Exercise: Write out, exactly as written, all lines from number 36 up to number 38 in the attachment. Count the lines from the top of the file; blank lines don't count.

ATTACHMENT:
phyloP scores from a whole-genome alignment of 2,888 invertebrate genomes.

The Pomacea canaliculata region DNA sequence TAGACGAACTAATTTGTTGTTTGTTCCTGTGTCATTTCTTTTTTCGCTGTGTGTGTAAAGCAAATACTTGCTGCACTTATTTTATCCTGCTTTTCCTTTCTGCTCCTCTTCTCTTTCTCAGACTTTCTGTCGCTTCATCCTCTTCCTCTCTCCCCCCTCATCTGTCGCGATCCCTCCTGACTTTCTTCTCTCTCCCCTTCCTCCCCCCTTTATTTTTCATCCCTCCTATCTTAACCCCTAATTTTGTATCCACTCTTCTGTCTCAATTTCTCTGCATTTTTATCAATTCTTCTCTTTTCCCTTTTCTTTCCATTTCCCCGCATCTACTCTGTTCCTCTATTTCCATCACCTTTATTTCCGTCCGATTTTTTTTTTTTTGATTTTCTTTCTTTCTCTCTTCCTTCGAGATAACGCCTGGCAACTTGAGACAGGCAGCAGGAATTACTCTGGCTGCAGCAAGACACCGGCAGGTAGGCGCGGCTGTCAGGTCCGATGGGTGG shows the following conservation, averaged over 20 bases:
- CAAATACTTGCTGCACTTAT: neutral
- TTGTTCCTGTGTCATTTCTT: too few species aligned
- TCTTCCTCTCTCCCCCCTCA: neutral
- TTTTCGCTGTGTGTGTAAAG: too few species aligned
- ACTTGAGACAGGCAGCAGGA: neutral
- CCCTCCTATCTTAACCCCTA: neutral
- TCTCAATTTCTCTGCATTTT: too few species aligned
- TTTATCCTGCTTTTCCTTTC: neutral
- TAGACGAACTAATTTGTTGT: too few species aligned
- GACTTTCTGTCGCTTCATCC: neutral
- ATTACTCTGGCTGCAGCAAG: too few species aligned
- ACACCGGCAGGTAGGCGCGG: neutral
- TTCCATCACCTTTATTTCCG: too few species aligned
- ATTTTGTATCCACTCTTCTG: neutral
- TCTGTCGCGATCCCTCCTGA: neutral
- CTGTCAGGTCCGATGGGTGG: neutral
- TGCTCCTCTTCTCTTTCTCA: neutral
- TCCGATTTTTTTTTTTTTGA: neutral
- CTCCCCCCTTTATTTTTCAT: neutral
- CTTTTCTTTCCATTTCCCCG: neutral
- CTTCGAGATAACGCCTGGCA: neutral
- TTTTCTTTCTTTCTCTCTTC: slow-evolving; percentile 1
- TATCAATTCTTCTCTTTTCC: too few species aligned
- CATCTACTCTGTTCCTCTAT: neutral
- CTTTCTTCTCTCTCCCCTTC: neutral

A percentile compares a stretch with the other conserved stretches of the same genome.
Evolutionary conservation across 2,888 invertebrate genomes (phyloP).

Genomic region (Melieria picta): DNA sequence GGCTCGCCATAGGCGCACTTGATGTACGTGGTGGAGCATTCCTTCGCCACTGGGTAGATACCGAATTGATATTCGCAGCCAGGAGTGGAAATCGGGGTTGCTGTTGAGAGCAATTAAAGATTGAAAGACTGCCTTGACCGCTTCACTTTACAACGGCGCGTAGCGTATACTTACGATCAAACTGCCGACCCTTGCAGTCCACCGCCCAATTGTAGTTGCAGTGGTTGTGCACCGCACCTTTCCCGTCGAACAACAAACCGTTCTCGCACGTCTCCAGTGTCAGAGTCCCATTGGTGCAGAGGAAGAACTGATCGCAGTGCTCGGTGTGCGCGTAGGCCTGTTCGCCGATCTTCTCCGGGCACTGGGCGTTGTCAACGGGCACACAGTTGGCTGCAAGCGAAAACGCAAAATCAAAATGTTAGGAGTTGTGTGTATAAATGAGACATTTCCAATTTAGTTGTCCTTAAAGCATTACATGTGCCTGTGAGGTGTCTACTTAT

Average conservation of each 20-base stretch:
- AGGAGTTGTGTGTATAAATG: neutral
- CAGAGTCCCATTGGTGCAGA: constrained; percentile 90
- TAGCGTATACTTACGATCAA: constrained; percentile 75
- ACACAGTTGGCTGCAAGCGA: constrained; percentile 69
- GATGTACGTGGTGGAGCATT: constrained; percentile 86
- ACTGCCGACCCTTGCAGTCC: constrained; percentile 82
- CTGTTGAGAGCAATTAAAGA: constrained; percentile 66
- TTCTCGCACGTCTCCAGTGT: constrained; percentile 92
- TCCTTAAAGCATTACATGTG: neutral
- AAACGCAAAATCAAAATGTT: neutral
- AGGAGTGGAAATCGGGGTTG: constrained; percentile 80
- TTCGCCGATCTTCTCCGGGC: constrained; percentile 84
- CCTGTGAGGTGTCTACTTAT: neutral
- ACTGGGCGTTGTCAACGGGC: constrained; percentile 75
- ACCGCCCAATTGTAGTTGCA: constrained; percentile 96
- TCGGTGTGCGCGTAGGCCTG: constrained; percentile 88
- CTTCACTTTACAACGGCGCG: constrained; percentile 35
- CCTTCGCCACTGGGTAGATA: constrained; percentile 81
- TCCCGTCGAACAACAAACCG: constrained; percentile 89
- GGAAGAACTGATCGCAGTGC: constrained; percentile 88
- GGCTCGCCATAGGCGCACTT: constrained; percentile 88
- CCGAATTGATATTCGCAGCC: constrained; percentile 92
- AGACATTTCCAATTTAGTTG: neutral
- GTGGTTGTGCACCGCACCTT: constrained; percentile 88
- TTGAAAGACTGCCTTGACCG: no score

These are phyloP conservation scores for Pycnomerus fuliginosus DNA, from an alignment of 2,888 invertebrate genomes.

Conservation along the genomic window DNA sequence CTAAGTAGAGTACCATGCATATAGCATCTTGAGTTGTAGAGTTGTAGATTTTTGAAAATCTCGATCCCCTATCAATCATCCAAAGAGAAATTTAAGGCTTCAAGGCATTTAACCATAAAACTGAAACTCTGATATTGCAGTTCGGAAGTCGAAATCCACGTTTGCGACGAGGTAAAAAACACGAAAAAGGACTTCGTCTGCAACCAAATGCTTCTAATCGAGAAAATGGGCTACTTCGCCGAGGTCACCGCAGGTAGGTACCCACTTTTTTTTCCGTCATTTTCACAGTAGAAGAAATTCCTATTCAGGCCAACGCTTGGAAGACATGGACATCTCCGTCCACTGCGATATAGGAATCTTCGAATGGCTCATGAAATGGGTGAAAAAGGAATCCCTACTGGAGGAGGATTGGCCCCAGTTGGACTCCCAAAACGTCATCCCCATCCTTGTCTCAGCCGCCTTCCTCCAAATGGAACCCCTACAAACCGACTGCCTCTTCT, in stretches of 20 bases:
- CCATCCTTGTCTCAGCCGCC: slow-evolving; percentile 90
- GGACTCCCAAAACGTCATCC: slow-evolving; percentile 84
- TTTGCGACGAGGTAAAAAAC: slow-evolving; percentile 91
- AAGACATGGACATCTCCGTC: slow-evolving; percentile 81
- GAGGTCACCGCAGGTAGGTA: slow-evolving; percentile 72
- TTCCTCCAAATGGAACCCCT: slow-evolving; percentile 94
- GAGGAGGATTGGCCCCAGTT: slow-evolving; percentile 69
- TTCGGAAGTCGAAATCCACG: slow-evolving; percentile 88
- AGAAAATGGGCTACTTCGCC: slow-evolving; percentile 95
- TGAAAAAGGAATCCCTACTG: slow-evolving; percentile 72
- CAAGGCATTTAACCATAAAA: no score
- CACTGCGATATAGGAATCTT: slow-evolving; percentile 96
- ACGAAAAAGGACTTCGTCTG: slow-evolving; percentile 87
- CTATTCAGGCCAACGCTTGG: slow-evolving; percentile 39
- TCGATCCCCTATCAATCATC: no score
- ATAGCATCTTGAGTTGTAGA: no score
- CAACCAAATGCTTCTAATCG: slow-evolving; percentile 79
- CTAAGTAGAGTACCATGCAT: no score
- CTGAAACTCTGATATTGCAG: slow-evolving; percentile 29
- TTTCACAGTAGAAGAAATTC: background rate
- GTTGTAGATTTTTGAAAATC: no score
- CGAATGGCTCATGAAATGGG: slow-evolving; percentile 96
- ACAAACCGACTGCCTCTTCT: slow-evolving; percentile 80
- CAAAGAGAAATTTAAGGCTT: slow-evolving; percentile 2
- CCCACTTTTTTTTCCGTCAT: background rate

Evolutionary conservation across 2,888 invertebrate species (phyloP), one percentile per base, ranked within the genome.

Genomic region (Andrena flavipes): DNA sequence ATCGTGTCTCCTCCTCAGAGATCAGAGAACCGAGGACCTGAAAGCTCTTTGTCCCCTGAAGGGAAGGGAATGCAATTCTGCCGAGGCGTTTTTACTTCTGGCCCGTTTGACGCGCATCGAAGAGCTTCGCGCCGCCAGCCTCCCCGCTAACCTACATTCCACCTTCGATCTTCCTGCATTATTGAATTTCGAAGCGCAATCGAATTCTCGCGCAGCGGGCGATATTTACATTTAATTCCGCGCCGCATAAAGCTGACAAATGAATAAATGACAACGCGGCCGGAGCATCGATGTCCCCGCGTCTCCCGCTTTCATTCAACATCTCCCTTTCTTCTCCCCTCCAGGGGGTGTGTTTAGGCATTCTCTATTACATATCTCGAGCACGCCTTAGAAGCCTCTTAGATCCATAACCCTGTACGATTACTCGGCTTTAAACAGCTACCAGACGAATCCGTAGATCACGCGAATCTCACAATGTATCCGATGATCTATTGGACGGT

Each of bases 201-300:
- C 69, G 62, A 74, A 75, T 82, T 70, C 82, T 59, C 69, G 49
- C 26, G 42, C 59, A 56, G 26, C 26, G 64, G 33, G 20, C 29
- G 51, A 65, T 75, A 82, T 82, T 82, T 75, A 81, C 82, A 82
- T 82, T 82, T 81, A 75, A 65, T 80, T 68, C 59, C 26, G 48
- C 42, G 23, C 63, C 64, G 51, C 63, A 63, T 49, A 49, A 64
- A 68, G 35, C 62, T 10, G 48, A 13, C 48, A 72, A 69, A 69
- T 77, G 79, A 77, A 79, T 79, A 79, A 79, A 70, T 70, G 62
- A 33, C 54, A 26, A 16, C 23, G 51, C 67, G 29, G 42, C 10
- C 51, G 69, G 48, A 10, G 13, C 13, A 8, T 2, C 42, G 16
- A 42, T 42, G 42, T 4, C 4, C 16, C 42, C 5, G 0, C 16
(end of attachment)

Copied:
- GATGTACGTGGTGGAGCATT: constrained; percentile 86
- ACTGCCGACCCTTGCAGTCC: constrained; percentile 82
- CTGTTGAGAGCAATTAAAGA: constrained; percentile 66